In case you were curious about these Nvidia graphics cards, especially if you want to use them in an off the shelf computer.
I redid the entire video, this time with better sound, and more in depth commentary on the graphics cards.
Around the 7:00 mark, I discuss the cooling method used on the EVGA GTX 970 Super Super Clock.
Since recording this video, I have read information that conflicts with some of those things I said near the 7:00 minute mark. As things stand, I have not gotten to the bottom of this "conflicting information" yet, but I'm working on it.
I was led to believe that the model I possess is the SSC model with a revised cooling method, however, I have now read things that contradict that notion. I am trying to figure out exactly which EVGA cards have had the cooling method revised and will update this section when I have more accurate information.
For what it's worth, this card does stay cool for me (usually below 65 deg Celsius) in even the most demanding scenarios. Most of the time, when I check the temperature of this card, it's BELOW 60 deg Celsius. I only see it go above 60 degrees when I play three games so far:
1. Tomb Raider on MAX Settings except for tessellation. (Tessellation makes the game crash for me 100% of the time)
2. Far Cry 3 on Max Settings except for AA, which is at "4" instead of "8".
3. Crysis 3 on a mixture of High to Ultra settings.
Regardless of which cooling method my card has, it has stayed at least 20 degrees below what Nvidia states to be the maximum GPU temperature, and it usually stays more than 30 degrees below that threshold, even when playing games in 1080p at MAX or near-max settings.
I have been running monitoring software during games. Demanding games get up to about 72 - 74 deg Celcius. Not so demanding games are in the 50's and 60's. (EVGA GTX 970 SSC)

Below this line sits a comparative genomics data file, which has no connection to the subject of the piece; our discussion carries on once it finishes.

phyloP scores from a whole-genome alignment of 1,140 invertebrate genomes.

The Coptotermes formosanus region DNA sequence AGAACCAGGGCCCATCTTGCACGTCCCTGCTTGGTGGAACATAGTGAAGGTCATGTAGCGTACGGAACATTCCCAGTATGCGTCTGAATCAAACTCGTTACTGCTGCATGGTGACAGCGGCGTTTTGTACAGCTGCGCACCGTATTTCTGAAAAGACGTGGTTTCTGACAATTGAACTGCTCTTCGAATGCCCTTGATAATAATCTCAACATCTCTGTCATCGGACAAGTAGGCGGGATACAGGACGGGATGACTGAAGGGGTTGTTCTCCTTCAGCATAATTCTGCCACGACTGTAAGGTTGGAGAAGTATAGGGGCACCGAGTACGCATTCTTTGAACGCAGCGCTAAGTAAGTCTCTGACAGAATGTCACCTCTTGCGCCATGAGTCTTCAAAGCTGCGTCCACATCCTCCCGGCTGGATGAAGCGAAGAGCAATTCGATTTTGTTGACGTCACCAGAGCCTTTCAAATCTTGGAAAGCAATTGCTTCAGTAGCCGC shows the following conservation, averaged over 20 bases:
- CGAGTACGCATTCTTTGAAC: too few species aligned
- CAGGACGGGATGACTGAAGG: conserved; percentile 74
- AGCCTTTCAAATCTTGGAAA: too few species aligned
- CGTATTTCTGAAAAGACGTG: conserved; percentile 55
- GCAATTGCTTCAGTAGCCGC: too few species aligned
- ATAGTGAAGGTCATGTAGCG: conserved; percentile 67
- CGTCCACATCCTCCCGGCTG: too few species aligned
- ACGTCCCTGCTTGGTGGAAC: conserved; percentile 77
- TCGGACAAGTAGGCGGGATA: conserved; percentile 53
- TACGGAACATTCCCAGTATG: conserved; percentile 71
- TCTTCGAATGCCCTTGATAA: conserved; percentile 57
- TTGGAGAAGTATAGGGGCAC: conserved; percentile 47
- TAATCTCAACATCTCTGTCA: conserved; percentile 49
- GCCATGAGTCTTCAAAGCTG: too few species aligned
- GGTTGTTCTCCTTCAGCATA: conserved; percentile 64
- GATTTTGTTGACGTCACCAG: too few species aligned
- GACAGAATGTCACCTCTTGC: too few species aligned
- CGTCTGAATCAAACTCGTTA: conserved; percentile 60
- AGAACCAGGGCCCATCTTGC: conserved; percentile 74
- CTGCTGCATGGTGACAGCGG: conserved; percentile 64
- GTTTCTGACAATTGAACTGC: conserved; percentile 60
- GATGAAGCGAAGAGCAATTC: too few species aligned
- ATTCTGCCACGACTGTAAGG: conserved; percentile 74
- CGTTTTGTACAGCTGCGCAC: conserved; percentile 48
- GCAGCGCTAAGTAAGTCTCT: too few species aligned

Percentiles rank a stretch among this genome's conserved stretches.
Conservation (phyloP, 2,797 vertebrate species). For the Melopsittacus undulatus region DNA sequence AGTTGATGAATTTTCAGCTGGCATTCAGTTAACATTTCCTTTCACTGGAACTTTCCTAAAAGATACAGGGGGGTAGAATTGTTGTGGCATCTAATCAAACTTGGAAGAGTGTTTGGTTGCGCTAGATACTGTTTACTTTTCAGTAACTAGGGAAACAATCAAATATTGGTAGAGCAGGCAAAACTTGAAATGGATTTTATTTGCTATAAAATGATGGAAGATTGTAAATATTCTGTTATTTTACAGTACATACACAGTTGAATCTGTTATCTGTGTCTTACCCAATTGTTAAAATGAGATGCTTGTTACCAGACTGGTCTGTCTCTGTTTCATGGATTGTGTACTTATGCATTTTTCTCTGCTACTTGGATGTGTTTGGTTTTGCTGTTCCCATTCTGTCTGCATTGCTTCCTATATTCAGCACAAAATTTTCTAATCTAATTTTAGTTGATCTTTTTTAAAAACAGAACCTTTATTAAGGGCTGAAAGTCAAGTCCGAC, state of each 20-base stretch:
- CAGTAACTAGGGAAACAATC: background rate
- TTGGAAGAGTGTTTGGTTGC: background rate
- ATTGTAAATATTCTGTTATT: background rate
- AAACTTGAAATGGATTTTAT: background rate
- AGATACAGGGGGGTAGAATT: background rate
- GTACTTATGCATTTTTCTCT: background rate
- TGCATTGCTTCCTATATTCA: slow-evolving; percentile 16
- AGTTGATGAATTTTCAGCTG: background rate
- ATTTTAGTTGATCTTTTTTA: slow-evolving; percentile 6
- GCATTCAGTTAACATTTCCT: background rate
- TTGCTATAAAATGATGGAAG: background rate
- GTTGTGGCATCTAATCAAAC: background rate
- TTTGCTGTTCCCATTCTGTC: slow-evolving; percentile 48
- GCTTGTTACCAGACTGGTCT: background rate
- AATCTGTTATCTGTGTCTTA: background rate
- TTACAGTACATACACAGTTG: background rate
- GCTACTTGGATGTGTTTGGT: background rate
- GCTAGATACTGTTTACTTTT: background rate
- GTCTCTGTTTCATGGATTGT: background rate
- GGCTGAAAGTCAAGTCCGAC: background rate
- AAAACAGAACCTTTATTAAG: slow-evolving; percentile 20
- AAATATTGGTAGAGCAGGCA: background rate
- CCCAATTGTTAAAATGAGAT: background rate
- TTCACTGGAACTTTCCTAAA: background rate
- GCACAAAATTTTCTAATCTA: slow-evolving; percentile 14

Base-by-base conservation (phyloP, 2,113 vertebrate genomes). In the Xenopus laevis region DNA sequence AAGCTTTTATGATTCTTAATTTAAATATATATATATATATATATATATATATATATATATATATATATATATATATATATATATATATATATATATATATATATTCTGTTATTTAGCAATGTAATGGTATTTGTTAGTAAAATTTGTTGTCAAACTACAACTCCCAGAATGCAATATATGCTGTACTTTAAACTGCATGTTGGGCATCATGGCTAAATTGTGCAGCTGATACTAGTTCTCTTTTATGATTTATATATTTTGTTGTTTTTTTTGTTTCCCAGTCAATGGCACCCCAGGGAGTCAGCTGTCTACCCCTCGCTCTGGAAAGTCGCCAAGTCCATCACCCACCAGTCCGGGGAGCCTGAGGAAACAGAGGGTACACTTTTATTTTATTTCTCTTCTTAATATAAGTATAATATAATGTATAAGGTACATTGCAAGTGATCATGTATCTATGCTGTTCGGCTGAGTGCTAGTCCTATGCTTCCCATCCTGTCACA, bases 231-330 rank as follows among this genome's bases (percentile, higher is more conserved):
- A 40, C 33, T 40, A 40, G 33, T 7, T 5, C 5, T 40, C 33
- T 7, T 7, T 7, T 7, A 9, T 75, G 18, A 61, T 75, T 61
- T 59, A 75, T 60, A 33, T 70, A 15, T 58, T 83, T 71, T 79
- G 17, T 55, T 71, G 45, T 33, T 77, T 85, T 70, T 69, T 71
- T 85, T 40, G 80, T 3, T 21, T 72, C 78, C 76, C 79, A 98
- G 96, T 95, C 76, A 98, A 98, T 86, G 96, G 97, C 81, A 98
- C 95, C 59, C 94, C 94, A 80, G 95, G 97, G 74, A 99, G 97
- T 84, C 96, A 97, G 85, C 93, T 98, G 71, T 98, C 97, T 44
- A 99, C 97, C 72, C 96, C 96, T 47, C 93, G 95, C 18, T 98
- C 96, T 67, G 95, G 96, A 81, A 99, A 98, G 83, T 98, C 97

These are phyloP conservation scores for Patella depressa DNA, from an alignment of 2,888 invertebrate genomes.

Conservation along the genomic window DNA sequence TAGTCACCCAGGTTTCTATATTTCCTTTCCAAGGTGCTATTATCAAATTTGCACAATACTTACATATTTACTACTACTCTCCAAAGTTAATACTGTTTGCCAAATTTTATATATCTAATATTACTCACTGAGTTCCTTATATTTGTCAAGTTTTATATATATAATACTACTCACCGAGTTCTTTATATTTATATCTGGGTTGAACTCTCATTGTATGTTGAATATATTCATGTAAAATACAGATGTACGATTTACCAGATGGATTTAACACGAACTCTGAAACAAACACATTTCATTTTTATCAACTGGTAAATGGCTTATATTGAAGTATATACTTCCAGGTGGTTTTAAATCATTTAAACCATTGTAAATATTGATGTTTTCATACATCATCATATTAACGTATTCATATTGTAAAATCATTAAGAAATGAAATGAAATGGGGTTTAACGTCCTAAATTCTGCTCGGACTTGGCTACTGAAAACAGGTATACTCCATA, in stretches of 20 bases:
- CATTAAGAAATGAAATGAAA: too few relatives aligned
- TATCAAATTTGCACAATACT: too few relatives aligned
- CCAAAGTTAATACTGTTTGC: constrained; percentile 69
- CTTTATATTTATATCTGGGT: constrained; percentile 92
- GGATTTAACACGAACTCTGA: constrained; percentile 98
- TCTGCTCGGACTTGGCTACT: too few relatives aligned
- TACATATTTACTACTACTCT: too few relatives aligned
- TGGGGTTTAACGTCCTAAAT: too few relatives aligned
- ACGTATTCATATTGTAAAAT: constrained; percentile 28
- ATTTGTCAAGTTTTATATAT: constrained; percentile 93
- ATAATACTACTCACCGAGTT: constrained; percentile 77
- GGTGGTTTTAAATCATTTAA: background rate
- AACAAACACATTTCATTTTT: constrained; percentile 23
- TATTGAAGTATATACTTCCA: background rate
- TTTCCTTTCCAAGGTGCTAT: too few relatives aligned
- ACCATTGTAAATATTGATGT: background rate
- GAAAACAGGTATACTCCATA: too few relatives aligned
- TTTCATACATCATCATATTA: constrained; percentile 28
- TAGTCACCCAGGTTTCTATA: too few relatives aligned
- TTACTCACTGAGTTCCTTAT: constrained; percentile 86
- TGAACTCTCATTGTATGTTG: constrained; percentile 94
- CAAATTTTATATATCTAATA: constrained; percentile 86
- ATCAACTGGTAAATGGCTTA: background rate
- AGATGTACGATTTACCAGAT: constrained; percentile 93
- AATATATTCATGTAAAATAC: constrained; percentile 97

Geforce.com states that the max temperature of this card is 98 degrees, and the software that came with the card won't let me set it higher than 91 degrees. Suffice to say, this card is operating within safe levels, even if it doesn't operate at as low of temperatures as I've seen other reviewers say it does for them.
So why did I previously state demanding games run at 65 degrees? My previous method of testing involved quitting the game, going to the desktop, and checking the monitoring software. The thing is that this card cools off FAST. It drops from 72 degrees to 65 degrees in less than two minutes. I haven't timed it, but it might even be less than a minute. Now that I monitor GPU temperature DURING gameplay, I have a much better idea of how hot the card gets during demanding segments.
Also.. I think I have gotten to the bottom of the issue regarding which EVGA Super Super Clock I have, and I'm not overly thrilled, but I'm not overly disappointed. I have mixed thoughts and feelings.
I have some weird bastard version of the Super Super Clock that I purchased at Best Buy. Every time I've watched a YouTube video from someone with a Super Super Clock, they have one that is very different from mine.
The Super Super Clocks that I see on YouTube have three DisplayPorts. I only have one.
They also have one 6 pin and one 8 pin power connector. Mine has two 6 pin connectors.
I started to think I had the wrong card, so I went and got another from Best Buy. But that Super Super Clock was identical to the one in my possession, so I returned it. (it performed the same too)
Even though my card seems to be some weird version that is no longer on sale (on sites like Amazon, and I don't even think Best Buy lists my card on their website), I decided to keep it. I'll tell you why.
The fact is that it still performs closely enough to the GTX 980 to make me happy. Make no mistake, the GTX 980 *is* a STRONGER card. With the GTX 980, you can run one or two more notches better of Anti Aliasing. That is no small thing. But.... The GTX 970 is still a good performer. (even the strange version that I have)
The other reason I kept this SSC (Super Super Clock) instead of returning it and buying the more common one from another retailer is that I don't have an 8pin power connector. This card works with two 6 pin connectors, so I will carry on with it.
Nvidia and AMD will both be releasing cards this year. If one of them offers a vastly superior card that catches my attention, I will upgrade to that. The GTX 980 wasn't SO strong that I felt truly satisfied with it either, so I would rather upgrade from the cheaper 970 than the more expensive 980.
At the price point of the 970 and the performance it offers (most of what a 980 does minus two notches of anti aliasing), I feel satisfied to sit on this card right now.